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I have a project that I've been working on called "system" that I set up as a repo. I've been pulling and pushing to the project (system.git).

Now I want to publish it to a site like github. What is the best way to take my current project and push it into the new github project without losing my history?


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up vote 9 down vote accepted

Create the repo on Github.

Then you will set the origin to that project

git remote add origin [git hub url]

Then do a:

git push origin [branch name]

And you will push your local repository to Github (with all history etc)

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Thanks for the start ghills. I had to do a "git remote rm origin" first, then I could change it. I then had to do a "git pull origin master" to merge the master branch. Then I could do the "git push origin master". Awesome! Again, thanks! – Dooltaz Aug 25 '09 at 19:04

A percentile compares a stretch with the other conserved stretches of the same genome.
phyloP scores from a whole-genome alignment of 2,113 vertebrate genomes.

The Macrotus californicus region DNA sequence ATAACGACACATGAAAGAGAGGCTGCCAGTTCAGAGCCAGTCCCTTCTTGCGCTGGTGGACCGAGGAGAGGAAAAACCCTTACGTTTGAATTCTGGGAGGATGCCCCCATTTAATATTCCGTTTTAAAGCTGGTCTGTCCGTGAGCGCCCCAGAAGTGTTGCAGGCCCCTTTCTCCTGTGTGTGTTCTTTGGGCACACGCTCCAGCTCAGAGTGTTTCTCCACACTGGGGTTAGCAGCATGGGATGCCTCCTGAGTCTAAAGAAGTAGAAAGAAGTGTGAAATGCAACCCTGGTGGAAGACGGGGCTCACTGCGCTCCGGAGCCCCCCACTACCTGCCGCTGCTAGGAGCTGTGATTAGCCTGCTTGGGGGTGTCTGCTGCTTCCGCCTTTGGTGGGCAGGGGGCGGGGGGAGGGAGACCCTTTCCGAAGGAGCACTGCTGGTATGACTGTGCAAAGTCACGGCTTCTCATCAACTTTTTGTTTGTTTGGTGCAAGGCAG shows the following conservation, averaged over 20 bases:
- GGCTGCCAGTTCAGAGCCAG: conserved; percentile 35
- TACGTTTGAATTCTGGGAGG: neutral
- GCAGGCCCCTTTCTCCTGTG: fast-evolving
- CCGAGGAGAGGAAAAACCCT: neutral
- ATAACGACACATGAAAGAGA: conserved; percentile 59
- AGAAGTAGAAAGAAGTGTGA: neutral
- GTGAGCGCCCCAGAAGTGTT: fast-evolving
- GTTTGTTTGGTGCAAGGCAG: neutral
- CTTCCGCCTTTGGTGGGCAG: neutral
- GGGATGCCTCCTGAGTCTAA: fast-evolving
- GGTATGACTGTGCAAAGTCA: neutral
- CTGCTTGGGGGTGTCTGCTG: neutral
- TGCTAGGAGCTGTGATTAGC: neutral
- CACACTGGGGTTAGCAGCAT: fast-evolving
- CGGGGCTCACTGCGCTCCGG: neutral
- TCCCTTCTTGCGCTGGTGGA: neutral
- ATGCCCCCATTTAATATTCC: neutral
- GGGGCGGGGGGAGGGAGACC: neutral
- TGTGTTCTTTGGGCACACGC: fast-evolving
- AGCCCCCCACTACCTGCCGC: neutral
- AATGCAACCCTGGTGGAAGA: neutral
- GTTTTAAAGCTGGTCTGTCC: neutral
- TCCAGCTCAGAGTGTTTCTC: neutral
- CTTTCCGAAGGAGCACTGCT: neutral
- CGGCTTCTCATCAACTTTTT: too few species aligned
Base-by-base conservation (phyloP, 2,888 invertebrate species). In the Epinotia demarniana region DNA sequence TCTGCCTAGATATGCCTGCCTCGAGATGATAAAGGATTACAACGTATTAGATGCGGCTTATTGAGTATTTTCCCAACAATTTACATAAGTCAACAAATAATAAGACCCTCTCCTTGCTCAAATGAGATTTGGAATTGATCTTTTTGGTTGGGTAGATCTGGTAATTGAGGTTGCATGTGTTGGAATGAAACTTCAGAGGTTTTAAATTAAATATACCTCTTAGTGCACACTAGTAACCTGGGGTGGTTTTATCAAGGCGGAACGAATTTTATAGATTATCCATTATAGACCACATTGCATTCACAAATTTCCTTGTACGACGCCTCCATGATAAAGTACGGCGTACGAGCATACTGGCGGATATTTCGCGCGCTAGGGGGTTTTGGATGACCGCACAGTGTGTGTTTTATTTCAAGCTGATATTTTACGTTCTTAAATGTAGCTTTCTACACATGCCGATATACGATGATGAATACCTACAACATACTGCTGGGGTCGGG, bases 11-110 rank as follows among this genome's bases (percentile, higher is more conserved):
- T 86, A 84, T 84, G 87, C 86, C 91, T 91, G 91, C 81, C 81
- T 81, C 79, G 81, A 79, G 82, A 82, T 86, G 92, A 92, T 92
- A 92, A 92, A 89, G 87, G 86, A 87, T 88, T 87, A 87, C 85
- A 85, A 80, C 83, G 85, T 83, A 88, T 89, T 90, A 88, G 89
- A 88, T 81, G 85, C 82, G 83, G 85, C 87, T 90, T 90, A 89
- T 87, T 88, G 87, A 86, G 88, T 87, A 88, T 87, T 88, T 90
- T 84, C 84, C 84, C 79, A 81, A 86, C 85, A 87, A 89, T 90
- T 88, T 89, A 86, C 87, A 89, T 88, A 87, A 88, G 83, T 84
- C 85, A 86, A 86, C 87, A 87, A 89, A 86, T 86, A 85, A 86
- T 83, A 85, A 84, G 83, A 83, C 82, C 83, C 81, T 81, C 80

You could've actually force push it by git push [git hub url] +refs/heads/*:refs/heads/* – Michael Krelin - hacker Aug 25 '09 at 19:08
Or "git push origin --all --tags" to push all branches and tags. – Jakub Narębski Aug 27 '09 at 10:01

This is really a reply to hacker's comment on the answer from ghills, but it got a bit long, and SO didn't like me putting a bunch of code in a comment.

...or you could use a name other than "origin". For instance, I have a repository in which my "master" branch pushes to one github repo, and the "hacking" branch pushes to another.

In .git/config, I have this:

[remote "origin"]
    fetch = +refs/heads/*:refs/remotes/origin/*
    url =
[branch "hacking"]
    remote = origin
    merge = refs/heads/hacking
[remote "main"]
    url =
    fetch = +refs/heads/*:refs/remotes/main/*
[branch "master"]
    remote = main
    merge = refs/heads/master
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This is also useful for managing tracking of remote branches.

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